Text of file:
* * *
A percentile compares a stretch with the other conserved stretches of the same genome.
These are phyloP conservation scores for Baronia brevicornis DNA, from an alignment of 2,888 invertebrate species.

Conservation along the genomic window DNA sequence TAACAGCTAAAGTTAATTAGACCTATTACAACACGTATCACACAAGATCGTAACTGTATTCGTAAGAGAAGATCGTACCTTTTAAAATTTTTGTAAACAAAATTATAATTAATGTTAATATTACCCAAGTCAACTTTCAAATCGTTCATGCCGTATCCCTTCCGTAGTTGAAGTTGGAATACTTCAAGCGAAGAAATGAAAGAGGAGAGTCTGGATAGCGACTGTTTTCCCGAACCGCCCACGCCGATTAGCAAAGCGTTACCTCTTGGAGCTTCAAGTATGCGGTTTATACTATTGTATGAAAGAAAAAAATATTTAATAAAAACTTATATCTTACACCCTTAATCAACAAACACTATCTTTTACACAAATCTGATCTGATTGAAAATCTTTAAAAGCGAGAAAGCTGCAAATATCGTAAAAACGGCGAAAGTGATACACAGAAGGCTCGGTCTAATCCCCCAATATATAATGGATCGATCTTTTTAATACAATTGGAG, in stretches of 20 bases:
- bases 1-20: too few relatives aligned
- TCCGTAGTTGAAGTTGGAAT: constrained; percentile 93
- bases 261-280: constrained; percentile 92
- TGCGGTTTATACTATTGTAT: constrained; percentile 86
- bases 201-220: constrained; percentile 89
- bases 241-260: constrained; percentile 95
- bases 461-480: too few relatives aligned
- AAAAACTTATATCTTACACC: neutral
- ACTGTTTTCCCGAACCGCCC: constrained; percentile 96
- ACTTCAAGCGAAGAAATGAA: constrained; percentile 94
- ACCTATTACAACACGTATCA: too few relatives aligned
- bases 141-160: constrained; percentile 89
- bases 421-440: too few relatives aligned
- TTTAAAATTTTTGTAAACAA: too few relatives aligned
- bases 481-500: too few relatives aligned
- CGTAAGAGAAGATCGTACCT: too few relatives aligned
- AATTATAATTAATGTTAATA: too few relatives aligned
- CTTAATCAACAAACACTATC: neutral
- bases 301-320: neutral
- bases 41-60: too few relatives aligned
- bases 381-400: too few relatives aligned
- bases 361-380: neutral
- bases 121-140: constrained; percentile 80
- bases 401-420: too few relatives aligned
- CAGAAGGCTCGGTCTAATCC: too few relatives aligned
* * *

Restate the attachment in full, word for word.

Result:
A percentile compares a stretch with the other conserved stretches of the same genome.
These are phyloP conservation scores for Baronia brevicornis DNA, from an alignment of 2,888 invertebrate species.

Conservation along the genomic window DNA sequence TAACAGCTAAAGTTAATTAGACCTATTACAACACGTATCACACAAGATCGTAACTGTATTCGTAAGAGAAGATCGTACCTTTTAAAATTTTTGTAAACAAAATTATAATTAATGTTAATATTACCCAAGTCAACTTTCAAATCGTTCATGCCGTATCCCTTCCGTAGTTGAAGTTGGAATACTTCAAGCGAAGAAATGAAAGAGGAGAGTCTGGATAGCGACTGTTTTCCCGAACCGCCCACGCCGATTAGCAAAGCGTTACCTCTTGGAGCTTCAAGTATGCGGTTTATACTATTGTATGAAAGAAAAAAATATTTAATAAAAACTTATATCTTACACCCTTAATCAACAAACACTATCTTTTACACAAATCTGATCTGATTGAAAATCTTTAAAAGCGAGAAAGCTGCAAATATCGTAAAAACGGCGAAAGTGATACACAGAAGGCTCGGTCTAATCCCCCAATATATAATGGATCGATCTTTTTAATACAATTGGAG, in stretches of 20 bases:
- bases 1-20: too few relatives aligned
- TCCGTAGTTGAAGTTGGAAT: constrained; percentile 93
- bases 261-280: constrained; percentile 92
- TGCGGTTTATACTATTGTAT: constrained; percentile 86
- bases 201-220: constrained; percentile 89
- bases 241-260: constrained; percentile 95
- bases 461-480: too few relatives aligned
- AAAAACTTATATCTTACACC: neutral
- ACTGTTTTCCCGAACCGCCC: constrained; percentile 96
- ACTTCAAGCGAAGAAATGAA: constrained; percentile 94
- ACCTATTACAACACGTATCA: too few relatives aligned
- bases 141-160: constrained; percentile 89
- bases 421-440: too few relatives aligned
- TTTAAAATTTTTGTAAACAA: too few relatives aligned
- bases 481-500: too few relatives aligned
- CGTAAGAGAAGATCGTACCT: too few relatives aligned
- AATTATAATTAATGTTAATA: too few relatives aligned
- CTTAATCAACAAACACTATC: neutral
- bases 301-320: neutral
- bases 41-60: too few relatives aligned
- bases 381-400: too few relatives aligned
- bases 361-380: neutral
- bases 121-140: constrained; percentile 80
- bases 401-420: too few relatives aligned
- CAGAAGGCTCGGTCTAATCC: too few relatives aligned